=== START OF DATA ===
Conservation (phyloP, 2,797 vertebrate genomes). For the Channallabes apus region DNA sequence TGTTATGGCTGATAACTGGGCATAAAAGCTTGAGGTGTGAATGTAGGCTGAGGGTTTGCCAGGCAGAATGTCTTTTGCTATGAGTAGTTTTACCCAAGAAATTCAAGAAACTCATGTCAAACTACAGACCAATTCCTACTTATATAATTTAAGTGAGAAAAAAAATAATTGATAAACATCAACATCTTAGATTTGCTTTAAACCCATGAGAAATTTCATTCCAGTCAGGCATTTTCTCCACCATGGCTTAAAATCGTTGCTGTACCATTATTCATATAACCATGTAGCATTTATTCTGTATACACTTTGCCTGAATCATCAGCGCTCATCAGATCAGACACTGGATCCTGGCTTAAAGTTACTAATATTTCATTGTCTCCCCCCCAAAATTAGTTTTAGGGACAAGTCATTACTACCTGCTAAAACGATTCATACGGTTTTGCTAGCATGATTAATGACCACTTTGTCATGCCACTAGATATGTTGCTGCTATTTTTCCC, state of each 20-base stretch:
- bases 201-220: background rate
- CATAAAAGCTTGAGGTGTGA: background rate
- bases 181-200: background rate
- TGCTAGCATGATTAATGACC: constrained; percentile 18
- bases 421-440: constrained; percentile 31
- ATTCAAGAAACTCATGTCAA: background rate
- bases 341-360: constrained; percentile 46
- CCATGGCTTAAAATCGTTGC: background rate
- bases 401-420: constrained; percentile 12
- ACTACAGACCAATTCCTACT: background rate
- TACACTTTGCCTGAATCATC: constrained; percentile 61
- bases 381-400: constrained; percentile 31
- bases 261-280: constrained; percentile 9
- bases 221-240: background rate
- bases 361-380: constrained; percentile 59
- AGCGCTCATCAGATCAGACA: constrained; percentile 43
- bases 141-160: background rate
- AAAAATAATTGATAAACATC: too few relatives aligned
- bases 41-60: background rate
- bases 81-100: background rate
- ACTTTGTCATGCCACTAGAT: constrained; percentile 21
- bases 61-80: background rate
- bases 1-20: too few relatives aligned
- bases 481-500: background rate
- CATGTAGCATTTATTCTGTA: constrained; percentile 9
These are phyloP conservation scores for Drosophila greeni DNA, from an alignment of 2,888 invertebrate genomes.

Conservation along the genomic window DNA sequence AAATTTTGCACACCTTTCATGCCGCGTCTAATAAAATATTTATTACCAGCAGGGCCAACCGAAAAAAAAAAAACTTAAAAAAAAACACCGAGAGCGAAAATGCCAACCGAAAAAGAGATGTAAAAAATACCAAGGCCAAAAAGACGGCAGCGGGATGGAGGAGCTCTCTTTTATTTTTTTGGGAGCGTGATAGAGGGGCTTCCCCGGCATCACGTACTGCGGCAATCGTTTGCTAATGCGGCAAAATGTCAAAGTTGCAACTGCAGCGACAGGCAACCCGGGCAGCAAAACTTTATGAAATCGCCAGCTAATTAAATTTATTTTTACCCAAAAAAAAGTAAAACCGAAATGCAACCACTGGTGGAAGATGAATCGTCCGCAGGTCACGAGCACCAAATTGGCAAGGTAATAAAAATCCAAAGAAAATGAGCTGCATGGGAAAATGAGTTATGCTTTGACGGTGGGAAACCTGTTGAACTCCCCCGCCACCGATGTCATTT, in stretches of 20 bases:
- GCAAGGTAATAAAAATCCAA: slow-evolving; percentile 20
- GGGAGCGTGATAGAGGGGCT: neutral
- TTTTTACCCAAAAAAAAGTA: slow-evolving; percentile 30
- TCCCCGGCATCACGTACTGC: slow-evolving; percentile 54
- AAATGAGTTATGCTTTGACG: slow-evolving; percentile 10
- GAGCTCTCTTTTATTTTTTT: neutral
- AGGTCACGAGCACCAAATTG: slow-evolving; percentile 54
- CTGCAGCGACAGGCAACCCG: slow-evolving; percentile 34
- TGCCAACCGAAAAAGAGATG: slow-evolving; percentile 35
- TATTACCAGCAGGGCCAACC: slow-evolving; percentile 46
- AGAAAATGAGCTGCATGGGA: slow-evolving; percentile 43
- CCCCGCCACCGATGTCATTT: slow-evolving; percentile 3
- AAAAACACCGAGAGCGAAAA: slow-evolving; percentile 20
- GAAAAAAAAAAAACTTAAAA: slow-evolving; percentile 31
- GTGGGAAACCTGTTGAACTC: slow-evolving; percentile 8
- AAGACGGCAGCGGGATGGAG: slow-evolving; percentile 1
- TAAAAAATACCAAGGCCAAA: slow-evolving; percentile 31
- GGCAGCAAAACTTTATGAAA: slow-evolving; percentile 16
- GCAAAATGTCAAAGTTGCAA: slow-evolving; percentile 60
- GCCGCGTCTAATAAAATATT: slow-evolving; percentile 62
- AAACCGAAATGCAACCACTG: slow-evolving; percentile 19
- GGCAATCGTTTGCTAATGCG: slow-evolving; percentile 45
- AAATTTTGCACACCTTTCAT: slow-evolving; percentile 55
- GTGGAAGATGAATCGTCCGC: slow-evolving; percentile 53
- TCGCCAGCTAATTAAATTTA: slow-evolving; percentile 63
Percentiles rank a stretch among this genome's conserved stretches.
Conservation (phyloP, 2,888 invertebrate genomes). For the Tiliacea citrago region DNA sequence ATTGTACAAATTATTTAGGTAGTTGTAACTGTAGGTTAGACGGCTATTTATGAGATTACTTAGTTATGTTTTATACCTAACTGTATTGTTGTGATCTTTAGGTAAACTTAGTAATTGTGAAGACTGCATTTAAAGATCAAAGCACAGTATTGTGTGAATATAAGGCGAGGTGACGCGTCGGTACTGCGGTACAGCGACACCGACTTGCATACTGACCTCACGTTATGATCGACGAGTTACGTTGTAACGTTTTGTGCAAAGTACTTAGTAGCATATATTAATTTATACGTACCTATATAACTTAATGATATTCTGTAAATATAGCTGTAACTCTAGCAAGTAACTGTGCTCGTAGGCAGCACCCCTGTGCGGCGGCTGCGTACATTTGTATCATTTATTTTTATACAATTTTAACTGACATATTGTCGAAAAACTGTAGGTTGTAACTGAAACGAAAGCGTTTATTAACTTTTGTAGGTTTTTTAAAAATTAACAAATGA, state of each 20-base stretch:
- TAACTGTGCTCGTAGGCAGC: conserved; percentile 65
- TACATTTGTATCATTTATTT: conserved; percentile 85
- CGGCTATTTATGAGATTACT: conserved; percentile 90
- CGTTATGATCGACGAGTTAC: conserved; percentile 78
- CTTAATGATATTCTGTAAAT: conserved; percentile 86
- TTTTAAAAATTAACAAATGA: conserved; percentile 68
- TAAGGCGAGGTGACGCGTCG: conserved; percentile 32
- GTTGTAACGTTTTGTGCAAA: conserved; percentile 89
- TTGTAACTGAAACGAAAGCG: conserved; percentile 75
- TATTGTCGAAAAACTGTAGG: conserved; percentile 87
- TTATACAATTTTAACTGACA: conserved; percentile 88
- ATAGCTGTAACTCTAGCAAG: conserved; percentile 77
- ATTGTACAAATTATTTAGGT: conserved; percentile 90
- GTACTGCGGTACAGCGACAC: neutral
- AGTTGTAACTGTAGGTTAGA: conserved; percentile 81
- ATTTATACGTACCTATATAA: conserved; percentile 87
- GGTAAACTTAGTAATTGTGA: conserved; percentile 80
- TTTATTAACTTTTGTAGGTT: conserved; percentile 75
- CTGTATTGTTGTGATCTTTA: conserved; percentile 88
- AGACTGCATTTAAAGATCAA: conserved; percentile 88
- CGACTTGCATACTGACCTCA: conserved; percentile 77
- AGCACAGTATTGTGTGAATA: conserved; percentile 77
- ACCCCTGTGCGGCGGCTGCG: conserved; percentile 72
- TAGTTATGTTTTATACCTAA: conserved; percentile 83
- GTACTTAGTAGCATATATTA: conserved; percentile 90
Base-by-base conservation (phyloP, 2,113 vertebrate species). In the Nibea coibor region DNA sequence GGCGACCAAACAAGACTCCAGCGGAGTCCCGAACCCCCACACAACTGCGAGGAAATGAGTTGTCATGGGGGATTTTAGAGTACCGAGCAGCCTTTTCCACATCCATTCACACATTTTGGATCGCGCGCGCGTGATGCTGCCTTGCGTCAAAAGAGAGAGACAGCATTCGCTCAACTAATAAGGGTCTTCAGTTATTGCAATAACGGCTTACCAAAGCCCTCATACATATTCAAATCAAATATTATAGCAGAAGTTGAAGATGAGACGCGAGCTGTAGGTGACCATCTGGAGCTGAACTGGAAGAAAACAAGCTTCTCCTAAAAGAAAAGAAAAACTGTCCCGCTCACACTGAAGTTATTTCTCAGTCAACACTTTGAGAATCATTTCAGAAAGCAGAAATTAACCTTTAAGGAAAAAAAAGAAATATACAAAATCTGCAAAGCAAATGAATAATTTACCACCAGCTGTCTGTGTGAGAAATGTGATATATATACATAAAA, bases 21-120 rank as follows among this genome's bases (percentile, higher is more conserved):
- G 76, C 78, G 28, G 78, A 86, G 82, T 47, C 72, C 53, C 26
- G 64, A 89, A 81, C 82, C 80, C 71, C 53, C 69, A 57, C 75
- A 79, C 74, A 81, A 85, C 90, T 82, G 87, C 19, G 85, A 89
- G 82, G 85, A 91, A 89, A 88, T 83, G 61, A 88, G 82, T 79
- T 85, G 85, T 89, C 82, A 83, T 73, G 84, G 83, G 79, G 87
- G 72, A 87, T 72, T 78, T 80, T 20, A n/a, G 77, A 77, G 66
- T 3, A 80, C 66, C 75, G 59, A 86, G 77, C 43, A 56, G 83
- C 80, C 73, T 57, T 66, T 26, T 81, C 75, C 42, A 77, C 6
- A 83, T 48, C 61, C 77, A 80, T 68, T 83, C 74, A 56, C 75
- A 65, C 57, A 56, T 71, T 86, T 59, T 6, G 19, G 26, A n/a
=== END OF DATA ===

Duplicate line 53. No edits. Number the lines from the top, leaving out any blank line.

- TCGCCAGCTAATTAAATTTA: slow-evolving; percentile 63